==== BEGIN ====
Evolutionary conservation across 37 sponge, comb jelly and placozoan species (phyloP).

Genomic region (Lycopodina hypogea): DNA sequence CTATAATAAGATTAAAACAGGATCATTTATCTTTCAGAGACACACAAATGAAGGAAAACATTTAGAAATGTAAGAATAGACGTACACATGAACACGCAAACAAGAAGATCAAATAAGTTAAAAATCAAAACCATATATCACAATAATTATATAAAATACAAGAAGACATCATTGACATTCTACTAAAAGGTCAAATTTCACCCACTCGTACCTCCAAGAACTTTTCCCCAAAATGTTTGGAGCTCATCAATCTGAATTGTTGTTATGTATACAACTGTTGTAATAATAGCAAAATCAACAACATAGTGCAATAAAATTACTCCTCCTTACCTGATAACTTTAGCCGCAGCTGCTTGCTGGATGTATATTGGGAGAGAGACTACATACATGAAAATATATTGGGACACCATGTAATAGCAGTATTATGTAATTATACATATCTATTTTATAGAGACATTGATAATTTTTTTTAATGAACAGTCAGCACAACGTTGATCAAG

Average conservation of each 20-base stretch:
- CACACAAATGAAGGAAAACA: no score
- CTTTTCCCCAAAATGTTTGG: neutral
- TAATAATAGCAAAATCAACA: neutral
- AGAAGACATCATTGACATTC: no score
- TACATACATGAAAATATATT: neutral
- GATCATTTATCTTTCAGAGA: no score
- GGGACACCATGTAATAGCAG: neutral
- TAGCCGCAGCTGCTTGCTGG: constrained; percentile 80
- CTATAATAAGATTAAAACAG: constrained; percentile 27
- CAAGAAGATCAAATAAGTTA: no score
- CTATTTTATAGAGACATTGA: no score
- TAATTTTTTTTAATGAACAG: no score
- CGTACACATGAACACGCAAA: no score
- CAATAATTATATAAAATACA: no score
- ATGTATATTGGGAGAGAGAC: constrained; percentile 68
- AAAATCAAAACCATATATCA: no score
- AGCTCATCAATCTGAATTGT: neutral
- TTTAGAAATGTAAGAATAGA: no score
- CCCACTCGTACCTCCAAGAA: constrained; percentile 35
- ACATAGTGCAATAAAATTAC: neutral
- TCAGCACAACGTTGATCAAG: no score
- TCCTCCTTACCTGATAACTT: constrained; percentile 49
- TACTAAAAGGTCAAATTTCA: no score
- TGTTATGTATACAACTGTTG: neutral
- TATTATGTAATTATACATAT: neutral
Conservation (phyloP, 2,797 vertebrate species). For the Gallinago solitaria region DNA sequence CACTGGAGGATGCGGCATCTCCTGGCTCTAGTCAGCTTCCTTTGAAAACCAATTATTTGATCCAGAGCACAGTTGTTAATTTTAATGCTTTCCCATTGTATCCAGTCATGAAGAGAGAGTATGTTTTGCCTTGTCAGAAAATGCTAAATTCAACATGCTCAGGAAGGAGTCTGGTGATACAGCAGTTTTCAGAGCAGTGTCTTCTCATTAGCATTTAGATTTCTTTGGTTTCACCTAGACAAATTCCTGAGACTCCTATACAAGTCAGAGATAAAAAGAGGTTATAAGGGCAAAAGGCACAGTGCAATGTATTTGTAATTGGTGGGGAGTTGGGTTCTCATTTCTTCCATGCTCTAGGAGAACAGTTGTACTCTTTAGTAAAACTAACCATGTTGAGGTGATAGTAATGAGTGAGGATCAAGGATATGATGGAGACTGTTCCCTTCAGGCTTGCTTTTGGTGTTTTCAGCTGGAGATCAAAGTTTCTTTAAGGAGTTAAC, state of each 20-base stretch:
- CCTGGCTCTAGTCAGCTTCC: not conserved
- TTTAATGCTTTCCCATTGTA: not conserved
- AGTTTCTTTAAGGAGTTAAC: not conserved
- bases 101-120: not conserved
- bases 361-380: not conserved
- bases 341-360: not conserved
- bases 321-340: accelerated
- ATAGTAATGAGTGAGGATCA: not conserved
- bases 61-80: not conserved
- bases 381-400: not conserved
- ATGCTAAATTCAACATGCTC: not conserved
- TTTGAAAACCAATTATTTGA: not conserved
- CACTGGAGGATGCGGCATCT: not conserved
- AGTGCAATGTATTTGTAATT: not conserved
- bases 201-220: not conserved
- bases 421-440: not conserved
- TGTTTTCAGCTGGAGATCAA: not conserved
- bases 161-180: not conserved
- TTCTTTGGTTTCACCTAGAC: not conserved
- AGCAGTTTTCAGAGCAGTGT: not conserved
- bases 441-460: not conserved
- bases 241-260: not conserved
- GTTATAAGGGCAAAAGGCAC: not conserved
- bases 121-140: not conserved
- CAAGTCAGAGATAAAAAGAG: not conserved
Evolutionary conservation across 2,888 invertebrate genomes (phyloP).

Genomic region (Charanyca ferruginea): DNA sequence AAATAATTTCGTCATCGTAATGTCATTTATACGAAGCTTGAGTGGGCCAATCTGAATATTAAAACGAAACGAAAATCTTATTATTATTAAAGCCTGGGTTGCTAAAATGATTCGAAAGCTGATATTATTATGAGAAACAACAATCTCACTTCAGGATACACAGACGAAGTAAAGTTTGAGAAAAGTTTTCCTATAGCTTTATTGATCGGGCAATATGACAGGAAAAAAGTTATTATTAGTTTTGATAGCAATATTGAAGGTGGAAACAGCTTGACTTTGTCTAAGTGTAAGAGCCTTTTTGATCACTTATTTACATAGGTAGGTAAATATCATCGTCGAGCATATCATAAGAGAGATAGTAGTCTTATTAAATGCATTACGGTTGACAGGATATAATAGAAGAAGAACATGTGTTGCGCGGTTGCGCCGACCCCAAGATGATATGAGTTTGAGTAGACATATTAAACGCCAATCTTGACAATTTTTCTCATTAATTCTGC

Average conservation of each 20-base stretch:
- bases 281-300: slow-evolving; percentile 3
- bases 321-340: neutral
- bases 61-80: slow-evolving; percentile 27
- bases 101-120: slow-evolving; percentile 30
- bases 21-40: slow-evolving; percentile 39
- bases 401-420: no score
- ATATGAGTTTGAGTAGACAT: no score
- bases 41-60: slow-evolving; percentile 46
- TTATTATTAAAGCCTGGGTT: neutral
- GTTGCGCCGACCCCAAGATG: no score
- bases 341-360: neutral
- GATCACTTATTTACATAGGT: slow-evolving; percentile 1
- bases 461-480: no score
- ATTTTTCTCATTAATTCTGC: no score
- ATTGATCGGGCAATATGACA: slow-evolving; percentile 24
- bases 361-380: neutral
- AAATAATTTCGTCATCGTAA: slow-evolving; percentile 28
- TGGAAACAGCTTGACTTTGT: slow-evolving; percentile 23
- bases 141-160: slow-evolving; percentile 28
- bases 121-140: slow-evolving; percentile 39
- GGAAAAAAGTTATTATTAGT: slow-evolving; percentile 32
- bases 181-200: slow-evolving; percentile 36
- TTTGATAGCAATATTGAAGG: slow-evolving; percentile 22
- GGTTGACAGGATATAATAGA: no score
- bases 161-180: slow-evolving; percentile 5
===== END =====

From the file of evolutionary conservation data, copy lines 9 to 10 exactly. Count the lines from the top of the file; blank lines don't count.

- GATCATTTATCTTTCAGAGA: no score
- GGGACACCATGTAATAGCAG: neutral